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The Deduction of Home Office Expenditure

Posted 10 May 2017 under TaxTim's Blog


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The Deduction of Home Office Expenditure

Nowadays, work culture has evolved massively. “Flexible employment” has become the new buzzword. A lot of workers choose to work from home (with their employer’s permission, of course) to avoid a loss of productivity during the daily commute into an office. Fortunately, SARS does allow these employees to deduct their home office expenses within the “Other Deductions” section of the ITR12. All this is allowed under certain specific conditions though.

With that said, it’s important to understand that this situation is different for sole proprietors or freelancers who work from home – these taxpayers can automatically deduct all their home office expenses. Luckily, for them, they needn’t work through the same stringent set of conditions, to see if they qualify for a deduction. They can just simply reflect the relevant portion of home office expenses within the "Local Business, Trade and Professional Income" section of their ITR12.

This is what’s required in order to deduct home office expenditure:

• The employer must allow the taxpayer to work from home.

• The taxpayer must spend more than half of their total working hours working from their home office.

• The taxpayer must have an area of their home, which is used exclusively for this purpose. For example, taxpayers who meet clients at their home in their dining room would not qualify. A separate office, which is used specifically for the taxpayer’s work, needs to be maintained in order to qualify for the deduction.

• The office must be specifically equipped for the taxpayer’s trade i.e. it must be specially fitted with the relevant instruments, tools and equipment required for the taxpayer to perform their work.

What expenses can be deducted?

Firstly, one needs to look at the taxpayer’s remuneration structure to see whether he/she:

• is a “commission earner” i.e. takes more than 50% of their total remuneration from commission or some other variable form which is based on their work performance or,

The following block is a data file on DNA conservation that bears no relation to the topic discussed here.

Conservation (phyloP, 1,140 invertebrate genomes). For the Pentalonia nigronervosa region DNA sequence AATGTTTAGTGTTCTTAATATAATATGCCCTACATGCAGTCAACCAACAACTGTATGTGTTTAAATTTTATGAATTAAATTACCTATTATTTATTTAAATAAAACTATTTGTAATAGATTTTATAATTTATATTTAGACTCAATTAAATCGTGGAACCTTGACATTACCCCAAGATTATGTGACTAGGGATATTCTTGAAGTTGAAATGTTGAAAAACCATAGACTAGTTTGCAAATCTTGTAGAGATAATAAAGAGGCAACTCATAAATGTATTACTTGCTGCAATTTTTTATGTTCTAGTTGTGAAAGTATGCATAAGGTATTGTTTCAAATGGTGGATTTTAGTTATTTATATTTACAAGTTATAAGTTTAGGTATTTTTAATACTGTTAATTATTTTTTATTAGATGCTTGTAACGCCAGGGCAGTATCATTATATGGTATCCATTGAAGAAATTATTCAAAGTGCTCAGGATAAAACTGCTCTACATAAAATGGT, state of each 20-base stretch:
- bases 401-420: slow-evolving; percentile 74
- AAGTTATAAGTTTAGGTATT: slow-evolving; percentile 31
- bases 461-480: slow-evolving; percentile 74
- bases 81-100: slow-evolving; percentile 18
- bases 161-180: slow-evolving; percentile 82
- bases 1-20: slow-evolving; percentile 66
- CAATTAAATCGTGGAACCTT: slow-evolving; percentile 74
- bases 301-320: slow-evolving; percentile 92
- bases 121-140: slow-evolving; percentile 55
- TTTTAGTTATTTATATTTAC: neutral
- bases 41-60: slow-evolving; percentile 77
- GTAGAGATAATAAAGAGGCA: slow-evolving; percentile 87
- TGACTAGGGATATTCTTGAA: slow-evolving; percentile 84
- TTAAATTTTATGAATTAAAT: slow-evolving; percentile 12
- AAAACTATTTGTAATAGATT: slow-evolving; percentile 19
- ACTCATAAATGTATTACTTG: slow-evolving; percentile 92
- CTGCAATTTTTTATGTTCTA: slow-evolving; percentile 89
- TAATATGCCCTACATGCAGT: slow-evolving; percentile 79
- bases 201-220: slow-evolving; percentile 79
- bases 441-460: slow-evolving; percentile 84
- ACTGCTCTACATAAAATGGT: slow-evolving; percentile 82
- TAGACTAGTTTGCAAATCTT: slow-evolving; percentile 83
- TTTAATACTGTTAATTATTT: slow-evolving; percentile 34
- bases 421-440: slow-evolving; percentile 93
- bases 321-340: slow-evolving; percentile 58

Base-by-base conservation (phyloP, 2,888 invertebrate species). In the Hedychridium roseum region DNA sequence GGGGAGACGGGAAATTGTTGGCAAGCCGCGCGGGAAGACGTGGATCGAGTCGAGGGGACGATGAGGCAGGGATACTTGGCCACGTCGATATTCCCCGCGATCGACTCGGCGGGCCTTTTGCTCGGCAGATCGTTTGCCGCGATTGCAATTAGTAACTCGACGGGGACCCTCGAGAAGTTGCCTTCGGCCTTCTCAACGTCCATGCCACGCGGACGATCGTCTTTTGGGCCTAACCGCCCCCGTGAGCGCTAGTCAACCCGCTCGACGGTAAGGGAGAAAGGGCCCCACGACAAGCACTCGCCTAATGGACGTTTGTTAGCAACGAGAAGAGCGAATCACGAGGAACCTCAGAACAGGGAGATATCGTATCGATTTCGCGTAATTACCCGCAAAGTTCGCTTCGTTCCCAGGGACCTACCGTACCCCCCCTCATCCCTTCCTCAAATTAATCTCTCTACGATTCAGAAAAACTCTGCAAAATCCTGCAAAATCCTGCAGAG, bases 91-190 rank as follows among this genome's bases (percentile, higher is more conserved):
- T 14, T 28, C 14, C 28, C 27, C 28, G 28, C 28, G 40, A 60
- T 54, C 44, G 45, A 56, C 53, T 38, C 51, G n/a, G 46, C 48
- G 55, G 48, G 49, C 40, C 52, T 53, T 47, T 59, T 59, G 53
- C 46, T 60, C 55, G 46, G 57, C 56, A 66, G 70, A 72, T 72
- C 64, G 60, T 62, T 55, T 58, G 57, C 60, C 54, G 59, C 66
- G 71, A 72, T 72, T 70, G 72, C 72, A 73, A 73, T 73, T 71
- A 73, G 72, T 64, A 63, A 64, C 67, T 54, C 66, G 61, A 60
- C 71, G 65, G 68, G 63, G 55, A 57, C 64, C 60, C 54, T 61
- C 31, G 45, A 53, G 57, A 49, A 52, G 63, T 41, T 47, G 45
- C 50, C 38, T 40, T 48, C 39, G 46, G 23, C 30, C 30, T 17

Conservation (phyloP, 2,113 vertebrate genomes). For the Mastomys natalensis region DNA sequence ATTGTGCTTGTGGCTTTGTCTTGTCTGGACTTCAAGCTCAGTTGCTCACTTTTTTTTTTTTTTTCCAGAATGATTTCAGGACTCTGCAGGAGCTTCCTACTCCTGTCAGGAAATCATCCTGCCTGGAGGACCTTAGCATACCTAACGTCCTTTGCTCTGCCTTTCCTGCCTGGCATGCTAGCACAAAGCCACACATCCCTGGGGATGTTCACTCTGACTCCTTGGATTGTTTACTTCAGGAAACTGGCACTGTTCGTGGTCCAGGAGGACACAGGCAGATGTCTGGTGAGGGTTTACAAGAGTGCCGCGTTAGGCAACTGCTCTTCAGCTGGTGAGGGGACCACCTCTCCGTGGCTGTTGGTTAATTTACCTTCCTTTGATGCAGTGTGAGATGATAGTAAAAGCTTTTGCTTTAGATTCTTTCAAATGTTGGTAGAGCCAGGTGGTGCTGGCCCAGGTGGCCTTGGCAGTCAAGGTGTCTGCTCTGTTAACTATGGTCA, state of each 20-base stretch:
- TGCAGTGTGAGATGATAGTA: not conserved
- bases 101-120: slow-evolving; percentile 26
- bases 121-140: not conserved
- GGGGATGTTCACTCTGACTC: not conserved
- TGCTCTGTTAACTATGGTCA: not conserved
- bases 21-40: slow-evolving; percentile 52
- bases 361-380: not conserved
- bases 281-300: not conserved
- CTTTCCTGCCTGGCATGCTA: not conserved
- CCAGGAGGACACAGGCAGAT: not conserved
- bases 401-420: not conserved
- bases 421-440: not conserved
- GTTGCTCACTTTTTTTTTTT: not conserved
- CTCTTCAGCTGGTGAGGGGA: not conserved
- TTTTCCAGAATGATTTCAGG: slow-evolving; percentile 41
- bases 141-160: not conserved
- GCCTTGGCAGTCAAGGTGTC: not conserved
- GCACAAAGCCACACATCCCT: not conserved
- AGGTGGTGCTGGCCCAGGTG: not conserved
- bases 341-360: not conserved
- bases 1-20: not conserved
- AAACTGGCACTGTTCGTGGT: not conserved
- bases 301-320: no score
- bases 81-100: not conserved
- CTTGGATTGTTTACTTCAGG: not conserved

• is a normal salaried employee with variable payments/commission making up less than 50% of their total remuneration.

The first group (i.e. “commission earners”) can deduct rent, interest on bond, repairs to the premises, rates and taxes, cleaning, wear and tear and all other expenses relating to their house as well as other commission related business expenses (e.g. telephone, stationery, repairs to printer etc.).

The second group (i.e. salaried employees with variable payments/commission making up less than 50% of their total remuneration) can deduct rent, interest on bond, repairs to the premises, rates and taxes, cleaning, wear and tear and all other expenses relating to their house only.

How to calculate the home office deduction

One needs to work out the total square meterage of the home office in relation to the total square meterage of the house, and then convert this to a percentage. One then applies this percentage to the home office expenditure in order to calculate the portion, which is deductible.

Let’s look at an example:

Leigh-Ann is a graphic designer who works for Company A. Her remuneration consists of a salary only. Her Company promotes a flexible work culture and therefore allows Leigh-Ann to work from home three days per week. Leigh-Ann has a separate office at home, fitted out with a computer and printer, which she uses exclusively for her graphic design job. The computer and printer were purchased two years ago for R12, 000 and R8, 000 respectively. Her office is 20 square meters, and the floor space of her entire home (including the office) is 200 square meters.
Assume that SARS allows for a 3-year depreciation period for the computer and printer.

During the tax year she incurs the following expenditure:

- R120, 000 interest on bond
- R36, 000 rates and electricity
- R36, 000 paid to cleaner
- R5, 000 roof repairs
- R12, 000 cell phone expenses

Based on the above, Leigh-Ann does qualify for a home office deduction. The square meterage of her home office (20m2) in relation to her house (200m2) is 20/200 which is 10%.

Therefore Leigh-Ann’s home office deduction for the tax year =

10% X (R120, 000 +R36,000 + R36,000 + R5,000) = R19,700.

Since she is not a commission earner, her cell phone expenses are not deductible.

Answer TaxTim’s simple questions to find out if you can deduct home office expenditre

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